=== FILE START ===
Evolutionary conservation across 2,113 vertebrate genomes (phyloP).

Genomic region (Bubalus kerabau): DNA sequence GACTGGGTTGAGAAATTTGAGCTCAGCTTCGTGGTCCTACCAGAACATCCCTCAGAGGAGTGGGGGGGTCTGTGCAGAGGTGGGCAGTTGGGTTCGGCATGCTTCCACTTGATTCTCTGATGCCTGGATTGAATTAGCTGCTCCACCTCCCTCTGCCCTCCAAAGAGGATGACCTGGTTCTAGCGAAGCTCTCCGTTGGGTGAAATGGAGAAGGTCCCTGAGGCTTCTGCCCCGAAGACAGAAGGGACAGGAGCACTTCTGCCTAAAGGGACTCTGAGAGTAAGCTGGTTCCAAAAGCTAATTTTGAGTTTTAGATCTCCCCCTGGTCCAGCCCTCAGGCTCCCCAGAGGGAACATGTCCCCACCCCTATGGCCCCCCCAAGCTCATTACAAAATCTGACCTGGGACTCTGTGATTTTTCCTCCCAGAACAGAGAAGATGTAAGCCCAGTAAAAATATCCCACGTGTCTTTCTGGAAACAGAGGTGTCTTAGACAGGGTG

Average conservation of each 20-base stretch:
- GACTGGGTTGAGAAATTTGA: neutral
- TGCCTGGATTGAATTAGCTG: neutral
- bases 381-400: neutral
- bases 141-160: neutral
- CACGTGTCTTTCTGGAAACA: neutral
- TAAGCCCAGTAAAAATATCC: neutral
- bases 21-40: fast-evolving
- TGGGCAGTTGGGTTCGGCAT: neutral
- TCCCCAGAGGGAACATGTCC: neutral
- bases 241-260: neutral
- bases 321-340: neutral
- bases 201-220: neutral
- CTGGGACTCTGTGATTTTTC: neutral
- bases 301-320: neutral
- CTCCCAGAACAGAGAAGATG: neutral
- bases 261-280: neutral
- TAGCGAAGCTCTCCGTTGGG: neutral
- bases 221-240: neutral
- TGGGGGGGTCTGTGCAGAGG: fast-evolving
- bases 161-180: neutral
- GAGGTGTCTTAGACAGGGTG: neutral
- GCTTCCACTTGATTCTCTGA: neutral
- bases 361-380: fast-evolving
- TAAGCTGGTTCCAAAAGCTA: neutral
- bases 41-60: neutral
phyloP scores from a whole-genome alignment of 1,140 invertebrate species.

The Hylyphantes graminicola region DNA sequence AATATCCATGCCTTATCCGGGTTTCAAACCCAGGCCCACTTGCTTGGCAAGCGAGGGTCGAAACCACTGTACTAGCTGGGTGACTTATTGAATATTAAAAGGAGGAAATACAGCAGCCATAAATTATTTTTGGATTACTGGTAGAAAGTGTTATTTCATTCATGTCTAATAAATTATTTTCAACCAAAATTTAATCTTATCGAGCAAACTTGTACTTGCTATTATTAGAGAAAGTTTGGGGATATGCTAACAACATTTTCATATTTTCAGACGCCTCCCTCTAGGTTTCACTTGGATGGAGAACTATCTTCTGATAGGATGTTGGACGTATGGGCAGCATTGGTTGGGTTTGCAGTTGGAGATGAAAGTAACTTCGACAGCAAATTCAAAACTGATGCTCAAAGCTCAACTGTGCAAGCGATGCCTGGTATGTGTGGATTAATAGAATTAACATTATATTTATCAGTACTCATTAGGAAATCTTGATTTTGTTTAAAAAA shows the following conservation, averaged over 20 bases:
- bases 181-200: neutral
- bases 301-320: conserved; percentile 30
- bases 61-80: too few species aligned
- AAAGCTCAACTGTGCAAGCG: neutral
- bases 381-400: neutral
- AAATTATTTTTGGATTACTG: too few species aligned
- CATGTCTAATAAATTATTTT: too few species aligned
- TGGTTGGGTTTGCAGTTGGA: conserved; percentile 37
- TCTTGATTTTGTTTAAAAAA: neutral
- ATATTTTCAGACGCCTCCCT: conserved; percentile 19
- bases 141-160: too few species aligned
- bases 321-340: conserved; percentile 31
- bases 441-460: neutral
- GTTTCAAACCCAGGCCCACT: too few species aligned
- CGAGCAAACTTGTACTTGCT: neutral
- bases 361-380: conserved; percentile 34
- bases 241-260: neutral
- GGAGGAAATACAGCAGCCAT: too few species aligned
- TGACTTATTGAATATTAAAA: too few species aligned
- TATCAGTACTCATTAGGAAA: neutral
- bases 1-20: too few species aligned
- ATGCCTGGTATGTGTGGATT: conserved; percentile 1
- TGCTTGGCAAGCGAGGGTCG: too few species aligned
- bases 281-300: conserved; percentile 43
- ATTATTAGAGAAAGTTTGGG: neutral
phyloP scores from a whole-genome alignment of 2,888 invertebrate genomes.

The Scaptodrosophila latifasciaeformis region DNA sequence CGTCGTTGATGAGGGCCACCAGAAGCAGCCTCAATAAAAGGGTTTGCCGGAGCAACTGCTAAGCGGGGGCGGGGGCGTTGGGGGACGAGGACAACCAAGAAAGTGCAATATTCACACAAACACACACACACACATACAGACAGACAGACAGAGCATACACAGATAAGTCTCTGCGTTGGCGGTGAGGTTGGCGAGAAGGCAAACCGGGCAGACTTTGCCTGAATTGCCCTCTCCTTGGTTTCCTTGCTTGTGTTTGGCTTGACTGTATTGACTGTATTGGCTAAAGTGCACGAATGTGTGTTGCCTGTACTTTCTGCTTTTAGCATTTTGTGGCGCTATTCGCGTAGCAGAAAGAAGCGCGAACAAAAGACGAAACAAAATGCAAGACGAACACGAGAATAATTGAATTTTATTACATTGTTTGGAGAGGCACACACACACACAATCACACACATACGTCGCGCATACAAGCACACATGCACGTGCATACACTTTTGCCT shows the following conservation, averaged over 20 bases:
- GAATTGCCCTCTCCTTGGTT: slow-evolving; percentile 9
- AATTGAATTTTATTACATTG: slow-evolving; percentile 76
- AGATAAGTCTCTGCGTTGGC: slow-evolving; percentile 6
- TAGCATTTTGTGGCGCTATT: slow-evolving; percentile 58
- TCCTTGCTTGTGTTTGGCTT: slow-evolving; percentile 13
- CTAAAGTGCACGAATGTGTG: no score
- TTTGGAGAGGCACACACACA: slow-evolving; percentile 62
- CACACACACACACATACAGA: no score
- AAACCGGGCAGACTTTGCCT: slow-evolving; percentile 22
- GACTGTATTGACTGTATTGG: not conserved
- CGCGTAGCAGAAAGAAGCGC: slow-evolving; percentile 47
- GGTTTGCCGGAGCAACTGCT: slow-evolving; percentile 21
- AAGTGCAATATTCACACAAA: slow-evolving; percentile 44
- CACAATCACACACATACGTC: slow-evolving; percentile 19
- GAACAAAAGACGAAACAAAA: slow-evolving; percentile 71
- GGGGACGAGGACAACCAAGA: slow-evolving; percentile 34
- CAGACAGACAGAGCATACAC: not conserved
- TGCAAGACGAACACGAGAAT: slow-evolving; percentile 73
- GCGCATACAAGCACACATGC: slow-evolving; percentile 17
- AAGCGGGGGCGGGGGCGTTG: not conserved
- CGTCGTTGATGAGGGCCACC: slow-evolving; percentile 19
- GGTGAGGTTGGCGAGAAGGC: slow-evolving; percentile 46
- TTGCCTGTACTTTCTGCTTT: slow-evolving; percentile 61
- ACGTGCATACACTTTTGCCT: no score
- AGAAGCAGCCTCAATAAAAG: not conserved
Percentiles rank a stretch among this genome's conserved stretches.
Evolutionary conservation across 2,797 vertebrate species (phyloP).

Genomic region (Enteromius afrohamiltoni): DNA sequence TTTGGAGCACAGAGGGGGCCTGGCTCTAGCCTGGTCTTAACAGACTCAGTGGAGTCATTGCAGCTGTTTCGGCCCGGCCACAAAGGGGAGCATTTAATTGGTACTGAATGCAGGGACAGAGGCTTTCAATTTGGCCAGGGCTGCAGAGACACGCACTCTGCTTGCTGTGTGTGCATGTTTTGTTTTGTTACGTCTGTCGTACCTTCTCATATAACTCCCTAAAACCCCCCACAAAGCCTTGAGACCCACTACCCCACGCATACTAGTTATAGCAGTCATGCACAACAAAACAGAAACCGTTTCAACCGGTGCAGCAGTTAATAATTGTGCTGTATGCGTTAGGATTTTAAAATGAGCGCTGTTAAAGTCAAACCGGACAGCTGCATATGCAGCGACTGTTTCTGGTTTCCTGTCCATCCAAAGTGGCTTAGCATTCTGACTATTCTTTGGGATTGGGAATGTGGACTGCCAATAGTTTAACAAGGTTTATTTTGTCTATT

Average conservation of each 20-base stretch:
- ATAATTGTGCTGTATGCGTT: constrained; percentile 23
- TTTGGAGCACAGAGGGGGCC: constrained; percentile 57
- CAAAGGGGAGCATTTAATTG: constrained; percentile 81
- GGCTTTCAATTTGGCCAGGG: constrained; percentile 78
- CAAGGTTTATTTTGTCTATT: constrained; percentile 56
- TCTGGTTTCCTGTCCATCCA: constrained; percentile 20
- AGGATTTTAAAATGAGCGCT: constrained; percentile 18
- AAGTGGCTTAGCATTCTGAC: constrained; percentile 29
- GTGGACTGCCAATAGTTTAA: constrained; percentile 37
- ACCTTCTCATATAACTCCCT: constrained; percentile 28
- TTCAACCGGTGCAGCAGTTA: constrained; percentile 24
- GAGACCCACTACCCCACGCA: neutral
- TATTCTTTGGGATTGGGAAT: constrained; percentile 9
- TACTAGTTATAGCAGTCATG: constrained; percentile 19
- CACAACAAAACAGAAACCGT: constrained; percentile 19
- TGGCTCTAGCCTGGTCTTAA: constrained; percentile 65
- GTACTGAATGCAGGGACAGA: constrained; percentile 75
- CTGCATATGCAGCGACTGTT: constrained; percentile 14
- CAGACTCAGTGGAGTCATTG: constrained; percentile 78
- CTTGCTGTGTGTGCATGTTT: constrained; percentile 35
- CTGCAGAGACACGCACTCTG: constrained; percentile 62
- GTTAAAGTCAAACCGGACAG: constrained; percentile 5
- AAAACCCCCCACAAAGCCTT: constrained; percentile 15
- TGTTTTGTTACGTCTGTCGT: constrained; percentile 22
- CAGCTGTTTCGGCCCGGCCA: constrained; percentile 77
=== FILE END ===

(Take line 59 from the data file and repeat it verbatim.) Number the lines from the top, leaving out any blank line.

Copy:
- AATTGAATTTTATTACATTG: slow-evolving; percentile 76